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Stem Cells. 2012 Jan;30(1):48-54. doi: 10.1002/stem.755.

Concise review: Pluripotency and the transcriptional inactivation of the female Mammalian X chromosome.

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Department of Biological Chemistry, Jonsson Comprehensive Cancer Center, David Geffen School of Medicine, University of California Los Angeles, Los Angeles, California, USA.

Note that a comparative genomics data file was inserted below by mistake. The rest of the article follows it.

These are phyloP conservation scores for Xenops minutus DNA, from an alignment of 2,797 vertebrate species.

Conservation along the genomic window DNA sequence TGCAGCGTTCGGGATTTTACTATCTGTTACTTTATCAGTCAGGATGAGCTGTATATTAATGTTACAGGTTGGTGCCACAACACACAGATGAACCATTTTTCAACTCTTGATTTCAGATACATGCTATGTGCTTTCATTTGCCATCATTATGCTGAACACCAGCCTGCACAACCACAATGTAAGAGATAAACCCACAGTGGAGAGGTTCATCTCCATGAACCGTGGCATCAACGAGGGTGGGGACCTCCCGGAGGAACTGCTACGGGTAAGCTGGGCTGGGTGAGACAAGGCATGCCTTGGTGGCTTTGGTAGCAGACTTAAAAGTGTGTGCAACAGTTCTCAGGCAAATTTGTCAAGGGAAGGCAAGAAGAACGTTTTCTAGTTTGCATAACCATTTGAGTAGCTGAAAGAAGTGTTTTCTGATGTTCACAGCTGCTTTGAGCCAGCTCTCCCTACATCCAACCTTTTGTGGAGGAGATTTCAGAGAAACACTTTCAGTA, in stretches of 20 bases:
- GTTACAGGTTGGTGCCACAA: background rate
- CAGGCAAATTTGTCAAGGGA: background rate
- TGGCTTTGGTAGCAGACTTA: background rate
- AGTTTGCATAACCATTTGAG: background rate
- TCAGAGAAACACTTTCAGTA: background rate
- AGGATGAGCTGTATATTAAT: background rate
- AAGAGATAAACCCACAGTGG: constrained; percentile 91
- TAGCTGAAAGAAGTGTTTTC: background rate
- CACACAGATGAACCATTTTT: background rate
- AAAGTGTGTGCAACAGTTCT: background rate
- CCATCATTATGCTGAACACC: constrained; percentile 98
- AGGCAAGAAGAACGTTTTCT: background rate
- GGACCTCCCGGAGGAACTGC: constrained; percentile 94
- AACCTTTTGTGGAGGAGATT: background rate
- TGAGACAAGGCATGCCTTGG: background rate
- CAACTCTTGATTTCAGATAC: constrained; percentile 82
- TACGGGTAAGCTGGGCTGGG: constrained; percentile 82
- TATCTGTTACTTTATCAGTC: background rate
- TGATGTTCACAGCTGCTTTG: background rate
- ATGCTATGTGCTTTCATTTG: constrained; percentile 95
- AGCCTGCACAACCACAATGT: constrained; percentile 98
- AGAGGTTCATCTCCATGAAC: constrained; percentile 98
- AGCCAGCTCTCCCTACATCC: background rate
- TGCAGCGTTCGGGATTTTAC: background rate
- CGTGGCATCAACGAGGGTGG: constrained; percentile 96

X chromosome inactivation (XCI) is a striking example of developmentally regulated, wide-range heterochromatin formation that is initiated during early embryonic development. XCI is a mechanism of dosage compensation unique to placental mammals whereby one X chromosome in every diploid cell of the female organism is transcriptionally silenced to equalize X-linked gene levels to XY males. In the embryo, XCI is random with respect to whether the maternal or paternal X chromosome is inactivated and is established in epiblast cells on implantation of the blastocyst. Conveniently, ex vivo differentiation of mouse embryonic stem cells recapitulates random XCI and permits mechanistic dissection of this stepwise process that leads to stable epigenetic silencing. Here, we focus on recent studies in mouse models characterizing the molecular players of this female-specific process with an emphasis on those relevant to the pluripotent state. Further, we will summarize advances characterizing XCI states in human pluripotent cells, where surprising differences from the mouse process may have far-reaching implications for human pluripotent cell biology.

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